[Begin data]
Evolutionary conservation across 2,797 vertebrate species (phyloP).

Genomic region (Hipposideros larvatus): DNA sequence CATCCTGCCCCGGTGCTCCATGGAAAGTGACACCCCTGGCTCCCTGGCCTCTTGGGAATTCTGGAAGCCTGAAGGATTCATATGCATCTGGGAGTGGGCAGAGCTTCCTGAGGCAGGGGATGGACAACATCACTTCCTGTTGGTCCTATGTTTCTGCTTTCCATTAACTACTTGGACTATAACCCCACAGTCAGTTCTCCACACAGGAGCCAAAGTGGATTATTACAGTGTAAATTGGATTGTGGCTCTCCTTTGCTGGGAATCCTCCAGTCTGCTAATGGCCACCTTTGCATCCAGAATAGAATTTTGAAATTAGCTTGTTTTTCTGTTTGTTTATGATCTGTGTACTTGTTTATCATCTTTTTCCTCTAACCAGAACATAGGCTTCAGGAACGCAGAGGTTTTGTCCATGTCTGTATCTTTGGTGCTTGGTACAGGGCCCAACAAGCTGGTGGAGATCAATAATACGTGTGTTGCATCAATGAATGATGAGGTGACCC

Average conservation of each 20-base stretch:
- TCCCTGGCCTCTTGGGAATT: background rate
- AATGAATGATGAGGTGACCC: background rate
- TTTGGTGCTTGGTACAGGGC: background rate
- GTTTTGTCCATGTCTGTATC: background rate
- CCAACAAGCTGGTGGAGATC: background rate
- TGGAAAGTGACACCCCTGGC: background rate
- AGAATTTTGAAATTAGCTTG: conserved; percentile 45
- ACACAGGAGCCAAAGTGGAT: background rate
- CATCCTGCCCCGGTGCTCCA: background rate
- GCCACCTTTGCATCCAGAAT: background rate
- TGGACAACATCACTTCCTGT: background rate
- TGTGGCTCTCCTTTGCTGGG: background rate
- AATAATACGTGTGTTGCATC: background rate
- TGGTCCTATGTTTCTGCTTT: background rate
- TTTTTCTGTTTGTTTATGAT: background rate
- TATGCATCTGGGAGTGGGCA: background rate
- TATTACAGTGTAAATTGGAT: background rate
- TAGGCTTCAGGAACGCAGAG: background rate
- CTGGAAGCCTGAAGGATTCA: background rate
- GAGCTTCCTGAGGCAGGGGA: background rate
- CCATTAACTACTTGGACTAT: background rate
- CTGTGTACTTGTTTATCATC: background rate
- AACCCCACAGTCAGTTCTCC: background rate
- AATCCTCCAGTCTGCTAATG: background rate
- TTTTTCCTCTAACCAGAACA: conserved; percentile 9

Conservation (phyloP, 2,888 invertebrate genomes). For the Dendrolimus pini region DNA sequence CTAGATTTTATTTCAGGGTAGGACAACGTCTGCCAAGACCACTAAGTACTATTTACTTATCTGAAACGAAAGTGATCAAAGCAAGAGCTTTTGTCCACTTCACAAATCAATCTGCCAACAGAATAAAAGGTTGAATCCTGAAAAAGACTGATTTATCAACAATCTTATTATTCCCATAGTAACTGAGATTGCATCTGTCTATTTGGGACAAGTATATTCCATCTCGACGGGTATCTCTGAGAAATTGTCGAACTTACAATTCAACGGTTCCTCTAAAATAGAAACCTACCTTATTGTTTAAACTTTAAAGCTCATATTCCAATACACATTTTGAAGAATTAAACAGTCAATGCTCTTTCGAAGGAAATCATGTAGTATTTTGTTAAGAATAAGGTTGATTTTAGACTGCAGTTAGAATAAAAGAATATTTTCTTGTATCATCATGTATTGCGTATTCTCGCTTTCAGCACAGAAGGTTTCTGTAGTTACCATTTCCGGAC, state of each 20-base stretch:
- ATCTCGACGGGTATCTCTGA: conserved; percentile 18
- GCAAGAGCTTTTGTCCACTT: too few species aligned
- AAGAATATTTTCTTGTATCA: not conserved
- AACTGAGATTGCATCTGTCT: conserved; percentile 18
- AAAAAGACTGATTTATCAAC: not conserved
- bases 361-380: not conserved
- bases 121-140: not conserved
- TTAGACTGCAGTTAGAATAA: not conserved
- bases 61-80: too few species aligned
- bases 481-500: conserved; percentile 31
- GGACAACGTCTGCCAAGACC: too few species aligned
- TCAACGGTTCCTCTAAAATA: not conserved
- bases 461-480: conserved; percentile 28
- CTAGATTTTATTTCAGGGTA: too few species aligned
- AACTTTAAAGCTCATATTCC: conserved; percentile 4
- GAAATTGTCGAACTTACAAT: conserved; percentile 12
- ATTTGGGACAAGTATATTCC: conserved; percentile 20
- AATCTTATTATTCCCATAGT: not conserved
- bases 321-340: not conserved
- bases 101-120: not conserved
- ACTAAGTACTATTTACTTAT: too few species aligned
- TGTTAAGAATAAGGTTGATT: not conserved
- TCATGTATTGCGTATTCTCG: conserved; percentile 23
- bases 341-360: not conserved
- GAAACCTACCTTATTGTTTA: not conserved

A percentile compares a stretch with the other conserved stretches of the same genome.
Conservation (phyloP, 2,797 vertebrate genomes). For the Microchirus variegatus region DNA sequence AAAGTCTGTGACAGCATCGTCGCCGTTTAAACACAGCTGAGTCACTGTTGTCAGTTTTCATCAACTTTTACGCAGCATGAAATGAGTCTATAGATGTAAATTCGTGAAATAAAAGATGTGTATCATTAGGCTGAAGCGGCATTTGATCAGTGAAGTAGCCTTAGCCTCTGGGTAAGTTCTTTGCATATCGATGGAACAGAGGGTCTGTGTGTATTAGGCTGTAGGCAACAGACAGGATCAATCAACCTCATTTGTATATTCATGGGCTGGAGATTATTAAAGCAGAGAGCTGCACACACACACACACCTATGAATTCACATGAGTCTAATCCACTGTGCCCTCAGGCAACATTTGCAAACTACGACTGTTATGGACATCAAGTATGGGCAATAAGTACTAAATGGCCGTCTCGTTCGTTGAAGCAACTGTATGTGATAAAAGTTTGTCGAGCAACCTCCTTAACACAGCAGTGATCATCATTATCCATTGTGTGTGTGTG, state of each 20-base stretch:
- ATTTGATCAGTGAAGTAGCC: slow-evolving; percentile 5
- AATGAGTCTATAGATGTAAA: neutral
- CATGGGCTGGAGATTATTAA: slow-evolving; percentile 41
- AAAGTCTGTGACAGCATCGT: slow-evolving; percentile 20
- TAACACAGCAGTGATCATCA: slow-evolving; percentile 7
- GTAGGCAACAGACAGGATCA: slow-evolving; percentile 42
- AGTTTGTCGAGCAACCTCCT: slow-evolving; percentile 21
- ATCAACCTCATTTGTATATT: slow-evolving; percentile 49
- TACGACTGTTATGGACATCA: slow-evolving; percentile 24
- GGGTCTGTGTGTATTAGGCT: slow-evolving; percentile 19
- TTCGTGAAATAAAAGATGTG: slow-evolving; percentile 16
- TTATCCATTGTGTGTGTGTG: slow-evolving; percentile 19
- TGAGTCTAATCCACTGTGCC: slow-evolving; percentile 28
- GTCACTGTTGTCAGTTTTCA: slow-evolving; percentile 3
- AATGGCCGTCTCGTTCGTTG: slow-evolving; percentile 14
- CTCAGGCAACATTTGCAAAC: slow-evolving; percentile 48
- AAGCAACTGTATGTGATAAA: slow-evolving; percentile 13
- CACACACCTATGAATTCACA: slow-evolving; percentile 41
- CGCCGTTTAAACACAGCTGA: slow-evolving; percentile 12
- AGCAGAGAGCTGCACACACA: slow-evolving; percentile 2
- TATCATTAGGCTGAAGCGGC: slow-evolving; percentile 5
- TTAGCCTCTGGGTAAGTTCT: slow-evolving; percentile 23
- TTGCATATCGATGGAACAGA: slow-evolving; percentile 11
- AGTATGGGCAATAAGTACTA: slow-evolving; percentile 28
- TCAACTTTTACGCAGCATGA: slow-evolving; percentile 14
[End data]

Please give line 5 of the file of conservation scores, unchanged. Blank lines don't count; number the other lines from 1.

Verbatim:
- AATGAATGATGAGGTGACCC: background rate